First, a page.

Wicked Local Metro, Needham, Mass.
Sep. 11—Every now and then, Brookline firefighter Peter Moyer finds himself in a situation familiar to siblings the world over: someone mistakenly calls him by his brother’s name.
Years ago, after knocking down a house fire, Moyer returned to the firehouse and chatted with an officer who knew his brother, Brookline High School graduate Manuel Del Valle Jr.
“He called me ‘Manny,’ briefly, and then he corrected himself. He said, ‘Manny would be proud,'” Moyer recalled Saturday. “I went to the bathroom and I cried.”
Del Valle was among 344 firefighters who lost their lives 20 years ago, in the Sept. 11, 2001 terrorist attacks. The New York City firefighter had just finished a shift and was called back to duty when hijacked planes hit the World Trade Center. He was separated from his company while trying to rescue someone from the North Tower, which collapsed soon after.
“Every once in a while, … when I’ve done something good, when I’ve done something worthy, when I really stepped up, people call me ‘Manny’ by accident, to this day,” Moyer shared in the town’s 9/11 remembrance ceremony Saturday.
“I’ve lived the last 20 years in many ways trying to live up to my brother,” Moyer added.
Remembering the victims of 9/11, especially first responders who ran toward danger to help others, ensures “that they live in our hearts, and they live there with love,” Select Board member Bernard Greene said.
The number of people who died on Sept. 11 does not fully reflect the attacks’ impact, Deputy Police Superintendent Jen Paster said, noting those who have since lost their lives to 9/11-related sickness, injury or mental illness. Paster spoke of the psychological impact traumatic events can have on first responders, including public safety dispatchers.
“Many of the New York City dispatchers were the last people to hear those firefighters and police officers alive, and in many cases, they were people they knew,” she said.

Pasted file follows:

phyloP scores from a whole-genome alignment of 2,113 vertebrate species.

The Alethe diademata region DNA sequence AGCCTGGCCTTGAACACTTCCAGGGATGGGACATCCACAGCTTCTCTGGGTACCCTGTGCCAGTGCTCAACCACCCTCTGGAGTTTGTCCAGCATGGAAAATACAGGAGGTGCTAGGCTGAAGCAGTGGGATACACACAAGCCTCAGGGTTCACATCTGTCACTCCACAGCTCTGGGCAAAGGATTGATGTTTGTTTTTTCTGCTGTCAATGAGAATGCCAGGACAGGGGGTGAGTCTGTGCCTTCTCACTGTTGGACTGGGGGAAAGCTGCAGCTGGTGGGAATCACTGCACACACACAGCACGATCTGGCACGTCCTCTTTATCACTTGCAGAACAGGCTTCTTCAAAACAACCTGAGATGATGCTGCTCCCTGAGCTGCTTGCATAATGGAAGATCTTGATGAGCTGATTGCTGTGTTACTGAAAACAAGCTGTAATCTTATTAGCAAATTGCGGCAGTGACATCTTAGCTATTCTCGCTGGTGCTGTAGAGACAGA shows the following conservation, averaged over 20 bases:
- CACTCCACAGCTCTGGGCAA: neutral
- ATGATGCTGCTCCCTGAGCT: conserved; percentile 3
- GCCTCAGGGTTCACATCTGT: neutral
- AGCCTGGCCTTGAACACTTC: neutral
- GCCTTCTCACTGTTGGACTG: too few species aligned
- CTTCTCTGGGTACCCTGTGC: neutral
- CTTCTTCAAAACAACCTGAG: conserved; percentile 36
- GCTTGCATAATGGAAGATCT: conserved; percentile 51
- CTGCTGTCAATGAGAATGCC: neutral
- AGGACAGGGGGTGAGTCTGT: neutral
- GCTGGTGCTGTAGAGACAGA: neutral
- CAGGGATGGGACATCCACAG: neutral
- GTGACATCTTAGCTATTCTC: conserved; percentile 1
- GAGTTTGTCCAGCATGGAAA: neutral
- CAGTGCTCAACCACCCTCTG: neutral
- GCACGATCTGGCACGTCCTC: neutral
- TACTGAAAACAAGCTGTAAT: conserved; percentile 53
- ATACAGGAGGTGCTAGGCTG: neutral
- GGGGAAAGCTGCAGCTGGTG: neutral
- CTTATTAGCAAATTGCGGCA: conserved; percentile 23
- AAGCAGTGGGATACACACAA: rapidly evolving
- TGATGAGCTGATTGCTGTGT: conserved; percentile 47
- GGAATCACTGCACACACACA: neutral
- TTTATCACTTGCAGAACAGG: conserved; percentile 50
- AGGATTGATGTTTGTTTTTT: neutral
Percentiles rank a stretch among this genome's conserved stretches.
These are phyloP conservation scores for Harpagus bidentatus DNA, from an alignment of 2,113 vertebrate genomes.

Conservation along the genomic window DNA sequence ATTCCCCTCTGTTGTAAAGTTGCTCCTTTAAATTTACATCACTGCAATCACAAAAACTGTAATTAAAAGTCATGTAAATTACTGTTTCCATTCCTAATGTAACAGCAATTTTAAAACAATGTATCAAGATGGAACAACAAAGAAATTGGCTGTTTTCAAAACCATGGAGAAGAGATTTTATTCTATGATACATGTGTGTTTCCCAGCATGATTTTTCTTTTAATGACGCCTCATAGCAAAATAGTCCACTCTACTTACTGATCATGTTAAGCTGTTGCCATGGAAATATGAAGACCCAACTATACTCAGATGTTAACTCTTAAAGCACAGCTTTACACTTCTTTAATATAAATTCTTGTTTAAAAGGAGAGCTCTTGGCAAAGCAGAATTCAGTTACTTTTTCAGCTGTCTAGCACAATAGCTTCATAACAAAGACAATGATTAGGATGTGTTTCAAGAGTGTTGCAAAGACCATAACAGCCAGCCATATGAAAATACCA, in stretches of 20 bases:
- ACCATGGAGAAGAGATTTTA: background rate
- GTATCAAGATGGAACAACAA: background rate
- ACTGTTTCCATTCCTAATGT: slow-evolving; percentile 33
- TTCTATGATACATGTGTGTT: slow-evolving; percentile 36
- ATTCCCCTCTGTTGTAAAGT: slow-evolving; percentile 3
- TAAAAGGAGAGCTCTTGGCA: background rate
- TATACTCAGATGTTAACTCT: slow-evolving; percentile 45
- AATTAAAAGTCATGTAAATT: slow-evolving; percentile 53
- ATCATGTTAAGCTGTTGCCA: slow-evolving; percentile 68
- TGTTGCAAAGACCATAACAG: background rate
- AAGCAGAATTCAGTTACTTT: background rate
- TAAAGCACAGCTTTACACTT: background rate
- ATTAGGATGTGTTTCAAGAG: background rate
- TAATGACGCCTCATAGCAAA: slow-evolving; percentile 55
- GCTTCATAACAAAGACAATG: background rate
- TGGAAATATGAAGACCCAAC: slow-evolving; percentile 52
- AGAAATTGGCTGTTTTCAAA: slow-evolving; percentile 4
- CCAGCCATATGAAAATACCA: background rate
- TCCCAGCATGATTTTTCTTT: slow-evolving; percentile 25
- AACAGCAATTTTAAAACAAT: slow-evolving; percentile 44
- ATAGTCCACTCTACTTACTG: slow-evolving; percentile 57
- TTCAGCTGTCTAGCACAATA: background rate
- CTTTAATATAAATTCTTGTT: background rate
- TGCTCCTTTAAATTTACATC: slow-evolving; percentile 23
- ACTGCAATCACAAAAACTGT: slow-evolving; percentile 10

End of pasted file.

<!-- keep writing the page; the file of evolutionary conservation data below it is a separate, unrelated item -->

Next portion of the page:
Studying abroad in Dublin at the time, state Rep. Tommy Vitolo was alone when he heard of the attacks.
He was out for a meditative walk a couple days later when all the cars on the road gradually came to a stop, drivers and passengers getting out and standing in the street. On the radio, a broadcaster explained that Ireland had declared Sept. 14 a national day of mourning.
In the street, the crowd observed a moment of silence together. Afterward, “The Star-Spangled Banner” played over the radio.
“I wasn’t alone,” Vitolo recalled. America, he added, wasn’t alone.
There were many lessons to come out of one of America’s darkest days, said state Rep. Nika Elugardo.
“We learned a lot, not only from the events of Sept. 11, but also from the sacrifice of all of those who we honor today,” she said. “We learned to love; we learned to live differently.”
Twenty years later, “The hurt is still there,” said Patricia Cahill Hoban, whose brother, Brookline native John Cahill, was a passenger on United Airlines Flight 175.
“Every day, I think of my brother,” she said.
In prerecorded remarks, Hoban explained how over the years, she taught her eighth grade students about the attacks, to ensure they would never forget. She urged the community to honor victims’ memories by doing an act of kindness or an act of service.
With no remains for John Cahill’s family to bury, Hoban said, “I believe that it is the particles in the ozone that make the beautiful colors of the sunset.”
If, on the 20th anniversary of 9/11, the sky lights up in brilliant colors, “Please say ‘hi’ to my brother John in the sunset,” she asked.
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